Just to be clear, this isn’t a case study demonstrating a phenomenal creative device that drove tons of traffic to my website and then buried me in new business. I know we all are jonesing for the marketing silver bullet that puts us on the map, I am sometimes asked ‘can you get us to go viral?’ and well honestly – ugh, no I can’t.
The truth is that like any relationship – it takes time. The relationship between friends was not overnight trust, the relationships in business aren’t overnight either.
What I want to demonstrate are little victories – those are the ones that add up over time.
Every now and again I write a blog post or article that resonates with enough folks that it generates a good bit of chatter. These often elicit private emails with shares or inquiries. I’ve even gotten emails from professors who ask permission to use my articles for their classes.
I write weekly and although I put a lot of care and thought into each piece, not every one is a home run. Some fall silently into the digital drain, some float on the surface and every once in awhile – one grows feet with running shoes.
What I am experiencing is that no matter what business event I go to these days – when I introduce myself there is recognition. Some folks say “oh, yes, I read your articles all the time” others say “I’ve heard of you.” The point is that even though I can’t translate these wins into a specific ROI (return on investment) it is definitely generating brand and name recognition and possibly even building up my authority (humbly stated). I can correlate some new business as having been influenced by my articles although I wouldn’t say that it was a direct lead.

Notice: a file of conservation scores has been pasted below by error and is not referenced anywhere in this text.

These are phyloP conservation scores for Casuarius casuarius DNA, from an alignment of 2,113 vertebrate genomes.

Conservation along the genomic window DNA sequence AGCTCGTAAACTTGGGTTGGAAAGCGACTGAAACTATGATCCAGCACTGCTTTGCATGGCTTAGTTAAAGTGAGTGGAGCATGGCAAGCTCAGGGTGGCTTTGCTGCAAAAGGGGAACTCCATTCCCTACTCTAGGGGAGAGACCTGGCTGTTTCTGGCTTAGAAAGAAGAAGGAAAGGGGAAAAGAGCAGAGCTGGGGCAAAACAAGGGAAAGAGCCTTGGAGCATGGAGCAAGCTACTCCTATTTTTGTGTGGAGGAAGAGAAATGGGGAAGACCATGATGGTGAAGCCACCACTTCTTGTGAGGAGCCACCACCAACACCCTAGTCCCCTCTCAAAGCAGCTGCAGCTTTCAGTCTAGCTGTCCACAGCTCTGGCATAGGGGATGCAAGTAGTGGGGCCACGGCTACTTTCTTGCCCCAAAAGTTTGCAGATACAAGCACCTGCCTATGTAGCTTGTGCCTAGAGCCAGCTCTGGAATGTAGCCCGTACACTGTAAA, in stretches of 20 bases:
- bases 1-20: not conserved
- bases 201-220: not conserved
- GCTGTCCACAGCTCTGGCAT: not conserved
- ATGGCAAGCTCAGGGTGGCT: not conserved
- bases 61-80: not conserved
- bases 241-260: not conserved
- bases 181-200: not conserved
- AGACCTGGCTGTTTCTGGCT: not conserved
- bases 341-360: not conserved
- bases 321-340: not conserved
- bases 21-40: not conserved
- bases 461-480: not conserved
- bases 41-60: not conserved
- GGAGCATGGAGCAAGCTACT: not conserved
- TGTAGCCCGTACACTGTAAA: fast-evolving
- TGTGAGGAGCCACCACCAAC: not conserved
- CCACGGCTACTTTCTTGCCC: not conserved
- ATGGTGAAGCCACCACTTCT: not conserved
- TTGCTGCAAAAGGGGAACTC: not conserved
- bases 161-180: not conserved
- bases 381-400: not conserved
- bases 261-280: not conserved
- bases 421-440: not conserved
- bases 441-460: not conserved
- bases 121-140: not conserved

I’ve been writing for several years so there is some momentum. The first year of my blog I had maybe 10 – 15 subscribers and very little traffic. Over the years this has built up more substantially. I also got some traffic and recognition when I was publishing on e-zine.com and for the past several years have been getting recognition and traffic as a result of the articles published in the New York Enterprise Report.
A slow steady build up. Being consistent, staying on point, and finding new distribution points to promote the articles has begun paying off.
A more recent ‘little victory’ is that I came across an article on Inc. and it was so on-point and well done that I was wowed (jealous I can’t write like that but hey), so I shared it on several of my social sites. I provided a link to the article and stated “Okay this is about the best piece I’ve read on SM – from @inc” Several of my followers clicked the link given my enthusiastic vote, I don’t often give that big of a vote. They read the article, apparently agreed, and shared it with their followers with RTs. Because I acknowledged @inc, they saw my enthusiasm and shared my post with a RT. They have a bigger following than I, and so their readers clicked my link and reacted the way my followers had.
I lost count of how many times that one comment got a RT carrying my Twitter handle across the Twitterverse and so a few things have happened. My Klout score jumped a few points, I gained new followers, and started some new conversations. My website has more traffic coming from Twitter. New followers are looking at some of my other tweets and sharing those as well. There is a bit of buzz happening on Twitter in my account – something every marketer craves.
I’ve been on Twitter for several years, built up about 2,400 followers, and have well over 5,000 tweets – I’ve had some buzz now and again, but like most twitter streams, it is more often a quiet stream. But a win is a win and the lessons learned are:
1. be consistent
2. share generously
3. be authentic
4. be helpful
5. be fair
6. be patient
And if you want to read that Inc. article – I’m glad to share it again. Basic Social Media Mistakes Everyone Makes